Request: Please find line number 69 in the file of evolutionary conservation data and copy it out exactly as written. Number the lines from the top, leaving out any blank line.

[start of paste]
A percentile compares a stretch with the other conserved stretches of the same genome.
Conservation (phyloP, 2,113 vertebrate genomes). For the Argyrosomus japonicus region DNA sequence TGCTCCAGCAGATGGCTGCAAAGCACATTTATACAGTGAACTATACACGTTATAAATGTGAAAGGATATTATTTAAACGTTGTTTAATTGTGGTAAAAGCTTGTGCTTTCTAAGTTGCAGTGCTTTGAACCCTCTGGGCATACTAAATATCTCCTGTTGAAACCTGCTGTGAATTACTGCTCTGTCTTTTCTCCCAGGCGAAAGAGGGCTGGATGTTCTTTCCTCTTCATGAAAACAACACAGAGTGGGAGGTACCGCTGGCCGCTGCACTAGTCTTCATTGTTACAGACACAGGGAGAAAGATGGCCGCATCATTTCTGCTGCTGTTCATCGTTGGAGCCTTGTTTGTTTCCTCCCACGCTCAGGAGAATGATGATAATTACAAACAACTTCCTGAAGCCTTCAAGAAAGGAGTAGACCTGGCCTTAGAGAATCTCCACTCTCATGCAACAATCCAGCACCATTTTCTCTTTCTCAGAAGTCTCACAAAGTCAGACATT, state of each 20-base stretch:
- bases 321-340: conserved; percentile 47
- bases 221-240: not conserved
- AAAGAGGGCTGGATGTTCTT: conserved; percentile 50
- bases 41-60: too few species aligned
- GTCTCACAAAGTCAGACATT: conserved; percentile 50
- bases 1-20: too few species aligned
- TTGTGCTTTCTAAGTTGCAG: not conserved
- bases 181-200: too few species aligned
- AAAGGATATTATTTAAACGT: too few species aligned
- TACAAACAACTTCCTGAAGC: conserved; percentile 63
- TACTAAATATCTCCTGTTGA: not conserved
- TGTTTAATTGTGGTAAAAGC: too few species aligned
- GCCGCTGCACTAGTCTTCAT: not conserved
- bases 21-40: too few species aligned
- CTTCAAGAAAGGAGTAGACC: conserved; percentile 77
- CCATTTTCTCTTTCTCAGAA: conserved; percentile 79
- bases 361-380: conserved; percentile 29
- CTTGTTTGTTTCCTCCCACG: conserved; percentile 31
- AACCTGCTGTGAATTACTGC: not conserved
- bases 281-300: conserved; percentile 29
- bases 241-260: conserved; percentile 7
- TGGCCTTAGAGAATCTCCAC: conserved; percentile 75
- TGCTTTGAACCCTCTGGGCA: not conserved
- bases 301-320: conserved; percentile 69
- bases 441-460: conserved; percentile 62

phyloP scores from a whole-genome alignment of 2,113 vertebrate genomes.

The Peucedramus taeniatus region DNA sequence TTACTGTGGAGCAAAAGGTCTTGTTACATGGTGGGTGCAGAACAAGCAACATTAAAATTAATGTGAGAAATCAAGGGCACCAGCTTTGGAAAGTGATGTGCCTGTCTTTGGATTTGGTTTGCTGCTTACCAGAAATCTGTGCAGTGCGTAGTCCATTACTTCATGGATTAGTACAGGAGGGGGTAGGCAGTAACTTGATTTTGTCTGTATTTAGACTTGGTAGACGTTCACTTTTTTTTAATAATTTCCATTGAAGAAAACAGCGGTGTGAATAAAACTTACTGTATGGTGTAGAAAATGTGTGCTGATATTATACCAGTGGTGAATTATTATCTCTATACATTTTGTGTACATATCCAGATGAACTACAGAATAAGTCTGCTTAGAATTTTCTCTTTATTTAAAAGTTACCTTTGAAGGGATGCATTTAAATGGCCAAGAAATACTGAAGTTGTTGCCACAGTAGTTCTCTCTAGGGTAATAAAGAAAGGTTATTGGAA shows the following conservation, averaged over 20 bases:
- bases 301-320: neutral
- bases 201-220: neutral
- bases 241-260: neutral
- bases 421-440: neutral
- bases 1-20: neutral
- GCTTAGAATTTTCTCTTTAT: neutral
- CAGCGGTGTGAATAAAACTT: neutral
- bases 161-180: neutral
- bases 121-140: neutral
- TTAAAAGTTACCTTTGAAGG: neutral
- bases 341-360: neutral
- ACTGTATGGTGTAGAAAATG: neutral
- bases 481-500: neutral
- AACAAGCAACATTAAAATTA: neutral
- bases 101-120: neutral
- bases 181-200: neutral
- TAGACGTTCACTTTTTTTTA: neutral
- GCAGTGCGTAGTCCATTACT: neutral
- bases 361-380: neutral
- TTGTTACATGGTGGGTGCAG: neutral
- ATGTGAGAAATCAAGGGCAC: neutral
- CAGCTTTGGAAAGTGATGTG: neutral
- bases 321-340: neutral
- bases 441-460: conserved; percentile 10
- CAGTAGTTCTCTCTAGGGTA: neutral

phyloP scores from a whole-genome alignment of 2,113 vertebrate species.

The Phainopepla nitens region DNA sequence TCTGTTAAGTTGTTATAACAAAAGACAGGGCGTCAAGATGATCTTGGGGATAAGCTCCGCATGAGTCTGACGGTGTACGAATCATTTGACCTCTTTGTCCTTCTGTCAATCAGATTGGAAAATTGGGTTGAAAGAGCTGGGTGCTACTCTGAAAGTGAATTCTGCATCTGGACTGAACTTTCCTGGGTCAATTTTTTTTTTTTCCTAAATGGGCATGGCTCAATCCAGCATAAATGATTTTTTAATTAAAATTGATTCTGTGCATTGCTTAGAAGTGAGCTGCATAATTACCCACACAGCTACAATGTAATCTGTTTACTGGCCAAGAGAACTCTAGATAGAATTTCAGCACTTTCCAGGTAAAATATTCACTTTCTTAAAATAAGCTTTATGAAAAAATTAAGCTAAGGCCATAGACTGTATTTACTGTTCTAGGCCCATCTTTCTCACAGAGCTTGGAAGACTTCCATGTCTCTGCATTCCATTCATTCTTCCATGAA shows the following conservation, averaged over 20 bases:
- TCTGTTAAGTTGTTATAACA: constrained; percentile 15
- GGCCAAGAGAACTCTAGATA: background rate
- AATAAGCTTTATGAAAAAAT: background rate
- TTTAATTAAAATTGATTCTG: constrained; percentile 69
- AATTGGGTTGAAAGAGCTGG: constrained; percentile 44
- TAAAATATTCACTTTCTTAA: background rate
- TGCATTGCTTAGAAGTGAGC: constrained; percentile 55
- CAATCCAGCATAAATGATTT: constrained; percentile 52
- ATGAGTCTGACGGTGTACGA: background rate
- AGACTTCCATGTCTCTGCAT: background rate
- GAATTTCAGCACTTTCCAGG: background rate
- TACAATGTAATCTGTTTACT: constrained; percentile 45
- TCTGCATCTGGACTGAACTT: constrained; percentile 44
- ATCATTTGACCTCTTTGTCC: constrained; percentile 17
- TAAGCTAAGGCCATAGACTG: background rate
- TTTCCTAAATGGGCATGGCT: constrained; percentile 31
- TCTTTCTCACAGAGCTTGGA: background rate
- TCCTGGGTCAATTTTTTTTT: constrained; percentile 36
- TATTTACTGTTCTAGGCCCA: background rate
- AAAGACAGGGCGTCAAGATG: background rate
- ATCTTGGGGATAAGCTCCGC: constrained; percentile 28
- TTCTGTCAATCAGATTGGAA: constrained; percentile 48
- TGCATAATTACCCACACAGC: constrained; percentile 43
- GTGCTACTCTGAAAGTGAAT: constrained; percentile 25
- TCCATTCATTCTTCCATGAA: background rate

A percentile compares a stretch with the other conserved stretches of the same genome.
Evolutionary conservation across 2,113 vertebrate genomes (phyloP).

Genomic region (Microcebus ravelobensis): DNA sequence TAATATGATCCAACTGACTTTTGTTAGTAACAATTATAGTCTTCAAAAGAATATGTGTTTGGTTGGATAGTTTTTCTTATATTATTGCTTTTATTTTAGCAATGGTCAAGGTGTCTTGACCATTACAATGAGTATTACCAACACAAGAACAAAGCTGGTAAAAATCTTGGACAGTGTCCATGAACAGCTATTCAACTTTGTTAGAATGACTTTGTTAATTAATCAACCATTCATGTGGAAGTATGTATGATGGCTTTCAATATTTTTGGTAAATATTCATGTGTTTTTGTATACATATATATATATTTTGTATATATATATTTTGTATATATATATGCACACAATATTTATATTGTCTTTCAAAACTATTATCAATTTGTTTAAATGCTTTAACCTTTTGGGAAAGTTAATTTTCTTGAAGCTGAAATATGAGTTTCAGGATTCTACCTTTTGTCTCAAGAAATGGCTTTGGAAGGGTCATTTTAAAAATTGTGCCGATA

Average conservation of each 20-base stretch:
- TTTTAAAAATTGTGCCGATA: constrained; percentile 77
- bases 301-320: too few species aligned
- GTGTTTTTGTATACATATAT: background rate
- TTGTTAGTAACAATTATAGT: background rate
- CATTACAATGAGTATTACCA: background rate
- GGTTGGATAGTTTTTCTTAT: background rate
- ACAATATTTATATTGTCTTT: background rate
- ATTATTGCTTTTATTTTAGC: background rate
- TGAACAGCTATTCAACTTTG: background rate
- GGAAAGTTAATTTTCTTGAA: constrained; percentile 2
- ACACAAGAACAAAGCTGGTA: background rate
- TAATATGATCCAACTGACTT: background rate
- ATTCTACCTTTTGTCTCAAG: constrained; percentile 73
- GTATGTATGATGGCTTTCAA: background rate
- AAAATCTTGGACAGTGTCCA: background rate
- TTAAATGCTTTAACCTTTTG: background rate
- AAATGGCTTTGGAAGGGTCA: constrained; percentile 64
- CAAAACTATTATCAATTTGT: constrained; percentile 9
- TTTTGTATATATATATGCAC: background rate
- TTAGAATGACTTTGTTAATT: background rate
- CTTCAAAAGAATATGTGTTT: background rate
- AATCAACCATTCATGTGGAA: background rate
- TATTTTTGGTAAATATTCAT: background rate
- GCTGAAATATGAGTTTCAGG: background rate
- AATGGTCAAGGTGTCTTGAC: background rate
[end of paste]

- TCTGCATCTGGACTGAACTT: constrained; percentile 44